Top Trump Official Blames Sessions for Family Separation Policy

As the President Donald Trump's administration struggles to contain the fallout from its "zero tolerance" policy that saw thousands of children separated from their parents at the U.S.-Mexico border, many have asked one simple question: Who is to blame?

On Tuesday, Democrats received a definitive answer during a Senate Judiciary Committee hearing on migrant family reunification, with top Trump immigration officials putting the blame squarely on the shoulders of Attorney General Jeff Sessions.

At first, they seemed loath to provide an answer when asked repeatedly by Democratic Senator Richard Blumenthal of Connecticut about who was responsible for the widely condemned policy.

Blumenthal asked panel members, including Deputy Chief of the U.S. Border Patrol Carla Provost, the Immigration and Customs Enforcement agency's Enforcement and Removals Executive Associate Director Matthew Albence and the Department of Justice's Office of Immigration Review's Director James McHenry: "Who here can tell me who is responsible? Which public official? Which member of this administration is responsible for zero tolerance and family separation?"

One person could be heard telling Blumenthal, "You're not going to get an answer to that," adding that anyone who did provide an answer would "get fired."

Attorney General Jeff Sessions speaks at the Religious Liberty Summit at the Department of Justice July 30, 2018 in Washington, D.C. Sessions has long been at the center of the controversy surrounding the Trump administration's 'zero tolerance' family separation policy. Win McNamee/Getty

"Can anyone tell me?" Blumenthal pressed on. "Who's responsible? Nobody knows?"

That's when McHenry told the Democratic senator: "The zero tolerance prosecution policy, the memorandum, was issued by the Attorney General on April 6, 2018."

"So, the official responsible for zero tolerance is the attorney general of the United States? Acting, presumably, with the approval of the president of the United States, correct?" Blumenthal asked.

McHenry repeated that Sessions "was the one who issued the memorandum on April 6, 2018," before adding that the decision was "an extension of an earlier memorandum he issued in 2017."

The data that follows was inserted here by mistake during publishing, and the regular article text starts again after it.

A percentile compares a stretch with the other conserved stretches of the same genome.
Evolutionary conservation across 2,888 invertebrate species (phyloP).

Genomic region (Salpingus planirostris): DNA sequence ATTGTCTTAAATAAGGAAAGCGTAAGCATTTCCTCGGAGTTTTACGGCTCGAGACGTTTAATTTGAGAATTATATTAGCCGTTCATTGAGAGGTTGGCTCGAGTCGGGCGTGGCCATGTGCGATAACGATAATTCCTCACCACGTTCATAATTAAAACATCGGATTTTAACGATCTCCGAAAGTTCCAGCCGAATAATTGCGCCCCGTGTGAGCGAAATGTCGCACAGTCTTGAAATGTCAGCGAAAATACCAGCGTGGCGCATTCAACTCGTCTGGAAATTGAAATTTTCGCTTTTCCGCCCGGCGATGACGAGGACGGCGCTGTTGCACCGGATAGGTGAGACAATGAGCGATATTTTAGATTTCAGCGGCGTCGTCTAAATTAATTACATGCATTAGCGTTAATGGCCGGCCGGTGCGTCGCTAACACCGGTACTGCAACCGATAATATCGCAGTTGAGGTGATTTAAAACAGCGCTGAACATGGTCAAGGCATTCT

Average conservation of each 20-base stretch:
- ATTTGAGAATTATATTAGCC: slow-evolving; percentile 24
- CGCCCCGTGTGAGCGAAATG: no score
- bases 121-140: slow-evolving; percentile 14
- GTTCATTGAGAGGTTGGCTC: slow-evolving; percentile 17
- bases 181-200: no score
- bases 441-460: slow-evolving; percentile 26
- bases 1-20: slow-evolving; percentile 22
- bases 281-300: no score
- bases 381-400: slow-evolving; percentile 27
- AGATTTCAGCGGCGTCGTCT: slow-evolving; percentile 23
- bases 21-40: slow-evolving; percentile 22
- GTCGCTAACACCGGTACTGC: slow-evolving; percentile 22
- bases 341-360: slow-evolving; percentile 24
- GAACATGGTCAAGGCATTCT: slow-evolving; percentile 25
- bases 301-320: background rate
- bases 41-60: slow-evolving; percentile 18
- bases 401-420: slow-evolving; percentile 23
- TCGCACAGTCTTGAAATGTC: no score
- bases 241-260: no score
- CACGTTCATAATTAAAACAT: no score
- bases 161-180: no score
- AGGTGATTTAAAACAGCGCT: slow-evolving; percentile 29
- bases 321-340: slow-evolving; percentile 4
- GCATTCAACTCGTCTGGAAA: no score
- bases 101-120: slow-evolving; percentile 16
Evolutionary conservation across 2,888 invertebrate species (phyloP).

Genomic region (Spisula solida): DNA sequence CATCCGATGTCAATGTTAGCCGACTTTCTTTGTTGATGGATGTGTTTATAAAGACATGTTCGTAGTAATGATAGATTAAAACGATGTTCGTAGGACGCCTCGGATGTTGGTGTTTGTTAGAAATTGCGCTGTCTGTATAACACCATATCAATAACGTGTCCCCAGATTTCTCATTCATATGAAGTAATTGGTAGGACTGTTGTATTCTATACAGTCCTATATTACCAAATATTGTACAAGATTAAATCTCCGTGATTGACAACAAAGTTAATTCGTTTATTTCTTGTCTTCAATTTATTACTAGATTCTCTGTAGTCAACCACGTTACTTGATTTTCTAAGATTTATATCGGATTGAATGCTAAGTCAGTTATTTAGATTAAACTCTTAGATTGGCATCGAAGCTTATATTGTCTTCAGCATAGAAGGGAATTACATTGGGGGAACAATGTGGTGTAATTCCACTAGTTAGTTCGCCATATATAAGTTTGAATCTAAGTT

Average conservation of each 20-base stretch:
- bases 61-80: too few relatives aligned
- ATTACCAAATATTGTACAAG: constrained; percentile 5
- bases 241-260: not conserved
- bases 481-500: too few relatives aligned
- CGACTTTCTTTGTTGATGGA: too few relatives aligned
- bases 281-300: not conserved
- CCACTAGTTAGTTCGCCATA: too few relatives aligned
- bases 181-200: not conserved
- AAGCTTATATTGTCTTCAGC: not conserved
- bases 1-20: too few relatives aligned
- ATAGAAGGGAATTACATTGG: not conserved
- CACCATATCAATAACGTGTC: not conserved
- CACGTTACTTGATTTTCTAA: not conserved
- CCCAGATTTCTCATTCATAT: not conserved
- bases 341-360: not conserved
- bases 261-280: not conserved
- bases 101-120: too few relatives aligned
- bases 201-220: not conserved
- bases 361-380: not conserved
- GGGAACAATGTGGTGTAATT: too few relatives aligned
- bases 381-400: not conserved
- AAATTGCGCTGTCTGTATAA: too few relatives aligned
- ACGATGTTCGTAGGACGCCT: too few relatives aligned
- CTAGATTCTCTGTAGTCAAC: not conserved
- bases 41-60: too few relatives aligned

While Trump officials appear to have blamed Sessions for the policy's creation, it is still unclear where the idea to separate children from their parents at the border first emerged.

The possibility of separating immigrant children from their mothers as a way to deter illegal immigration, however, was first reviewed by the Trump administration two weeks after the president was inaugurated.

In January 2017, the American Immigration Council and a number of other advocacy organizations filed a complaint with the Department of Homeland Security's Office for Civil Rights and Civil Liberties protesting the "systemic denial of entry to asylum seekers."

U.S. Justice Department Executive Office Ffor Immigration Review Director James McHenry testifies before the Senate Judiciary Committee on Capitol Hill July 31. Asked who was responsible for the Trump administration's family separation policy, McHenry would say only that Attorney General Jeff Sessions issued the memorandum. Chip Somodevilla/Getty

Reports that the DHS was considering a proposal on family separation for those caught crossing the border into the U.S. illegally emerged as early as March 2017.

John F. Kelly, Trump's chief of staff, had discussed the idea in an interview with CNN that same month, saying he was "considering" the policy as a way to "deter more movement along this terribly dangerous network."

The chief of staff said children separated from their parents would be "well cared for as we deal with the parents" at the time.

Despite Kelly's early comments on family separation, much of the controversy around the policy has centered around Sessions.

The attorney general announced the policy in May, telling an audience at a law enforcement event in Scottsdale, Arizona, that the U.S. would be taking a "zero tolerance" stance on illegal crossings at the U.S.-Mexico border by recommending for prosecution anyone seen caught crossing the border illegally, including parents, who were to be separated from their children as a result.

Read more: Trump Officials Told to Raise Hands If They Support Child Separation Policy. None Did

"If you are smuggling a child, then we will prosecute you, and that child will be separated from you as required by law," Sessions said at the May event. "If you don't like that, then don't smuggle children over our border."

In June, however, the attorney general appeared to walk back from the hardline stance he had espoused the month before.

In an interview with CBN News, he said the administration had "never really intended" for families to be divided, according to a transcript of the interview.

"It hasn't been good, and the American people don't like the idea that we are separating families. We never really intended to do that," Sessions said.

"What we intended to do was to make sure that adults who bring children into the country are charged with the crime they have committed. Instead of giving that special group of adults immunity from prosecution, which is what, in effect, what we were doing," the attorney general said.

His comments came as Trump signed an executive order aimed at "keeping families together," despite his administration's overseeing a policy that did just the opporite.